Darwin Crater

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Darwin Crater
Darwin Crater Landsat.jpg
False-colour Landsat image of Darwin Crater (arrowed); screen capture from NASA World Wind
Location of Darwin crater in Tasmania
Location of Darwin crater in Tasmania
Darwin Crater
Coordinates42°18′15″S 145°39′27″E / 42.30417°S 145.65750°E / -42.30417; 145.65750Coordinates: 42°18′15″S 145°39′27″E / 42.30417°S 145.65750°E / -42.30417; 145.65750

Darwin Crater is a suspected meteorite impact crater in Western Tasmania about 26 km (16 mi) south of Queenstown, just within the Franklin-Gordon Wild Rivers National Park. The crater is expressed as a rimless circular flat-floored depression, 1.2 km (0.75 mi) in diameter, within mountainous and heavily forested terrain. It is east of the West Coast Range and the former North Mount Lyell Railway formation.

Discovery and description[edit]

The crater was discovered by the geologist R. J. Ford in 1972, after a search for the source of Darwin glass,[1] an impact glass found over more than 400 square kilometres (150 sq mi) of southwestern Tasmania.[2] Geophysical investigations and drilling have shown that the crater is filled with up to 230 metres (750 ft) of breccia capped by Pleistocene lake sediments.[3][4] Although definitive proof of an impact origin of the crater is lacking, the impact hypothesis is strongly supported by the relationship of the glass to the crater, as well as the stratigraphy and deformation of the crater-filling material.[4]

If the crater is indeed the source of the glass, the age of Darwin Crater is 816,000 ± 7,000 years—the age of Darwin glass as determined by argon dating methods.[5]

Carbonaceous inclusions have been found for the first time in Darwin glass: these have been shown to be biomarkers which survived the Darwin impact and are representative of plant species in the local ecosystem — including cellulose, lignin, aliphatic biopolymer and protein remnants.[6]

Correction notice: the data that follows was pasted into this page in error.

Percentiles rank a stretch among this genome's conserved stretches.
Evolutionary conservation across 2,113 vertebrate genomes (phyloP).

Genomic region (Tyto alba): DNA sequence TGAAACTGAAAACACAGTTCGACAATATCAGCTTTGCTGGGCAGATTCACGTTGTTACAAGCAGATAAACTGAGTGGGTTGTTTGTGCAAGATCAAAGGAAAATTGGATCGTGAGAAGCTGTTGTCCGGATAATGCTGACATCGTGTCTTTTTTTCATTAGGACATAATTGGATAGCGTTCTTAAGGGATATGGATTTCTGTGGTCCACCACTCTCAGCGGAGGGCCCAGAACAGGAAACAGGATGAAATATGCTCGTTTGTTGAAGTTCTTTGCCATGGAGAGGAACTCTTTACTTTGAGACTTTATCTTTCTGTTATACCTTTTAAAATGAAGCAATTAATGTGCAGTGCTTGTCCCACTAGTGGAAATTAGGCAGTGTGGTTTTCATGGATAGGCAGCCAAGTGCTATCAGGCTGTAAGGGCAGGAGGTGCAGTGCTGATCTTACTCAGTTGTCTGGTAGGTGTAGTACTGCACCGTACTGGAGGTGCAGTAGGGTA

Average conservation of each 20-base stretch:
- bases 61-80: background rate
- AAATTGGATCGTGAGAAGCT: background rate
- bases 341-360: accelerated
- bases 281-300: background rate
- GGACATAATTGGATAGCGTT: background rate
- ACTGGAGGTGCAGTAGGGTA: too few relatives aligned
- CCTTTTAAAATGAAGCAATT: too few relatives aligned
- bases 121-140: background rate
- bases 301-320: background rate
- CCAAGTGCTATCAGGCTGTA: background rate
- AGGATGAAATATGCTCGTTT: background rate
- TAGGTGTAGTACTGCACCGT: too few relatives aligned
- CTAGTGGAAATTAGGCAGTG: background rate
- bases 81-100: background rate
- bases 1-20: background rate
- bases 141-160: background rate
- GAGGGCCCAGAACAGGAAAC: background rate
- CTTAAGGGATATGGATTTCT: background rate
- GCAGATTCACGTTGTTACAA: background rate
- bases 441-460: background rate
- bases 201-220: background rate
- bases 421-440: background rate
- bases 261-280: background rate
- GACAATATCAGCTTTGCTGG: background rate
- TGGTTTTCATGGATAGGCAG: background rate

While there is a trail leading to the crater, personal recounts note that it is unmaintained, overgrown and boggy in places.[7][8]


See also[edit]


  1. ^ Ford, R.J. (1972). "A possible impact crater associated with Darwin glass". Earth and Planetary Science Letters. 16 (2): 228–230. Bibcode:1972E&PSL..16..228F. doi:10.1016/0012-821X(72)90194-X.
  2. ^ Howard, K.T.; Haines, P.W. (2003). "Distribution And Abundance Of Darwin Impact Glass" (PDF). Third International Conference on Large Meteorite Impacts.
  3. ^ Fudali, R.F.; Ford, R.J. (1979). "Darwin glass and Darwin crater - A progress report". Meteoritics. 14: 283–296. Bibcode:1979Metic..14..283F.
  4. ^ a b Howard, K.T.; Haines, P.W. (2007). "The geology of Darwin Crater, western Tasmania, Australia". Earth and Planetary Science Letters. 260 (1–2): 328–339. Bibcode:2007E&PSL.260..328H. doi:10.1016/j.epsl.2007.06.007.
  5. ^ Lo, C.H.; Howard, K.T.; Chung, S.L.; Meffre, S. (2002). "Laser-fusion 40Ar/39Ar Ages of Darwin Impact Glass". Meteoritics & Planetary Science. 37 (11): 1555–1562. Bibcode:2002M&PS...37.1555L. doi:10.1111/j.1945-5100.2002.tb00810.x.
  6. ^ Howard, K.T.; Bailey, M.J.; et al. (2013). "Biomass preservation in impact melt ejecta". Nature Geoscience. 6: 1018–1022. Bibcode:2013NatGe...6.1018H. doi:10.1038/NGEO1996.
  7. ^ Brattstorm (15 April 2009). "Darwin Crater". Retrieved 14 June 2017.
  8. ^ Novak, Martin (26 November 2012). "Darwin Crater Trip Report". backpackertas.com.au. Retrieved 15 June 2017.

External links[edit]

Further reading[edit]

Howard, Kieren Torres (2004). Origin of Darwin glass. University of Tasmania.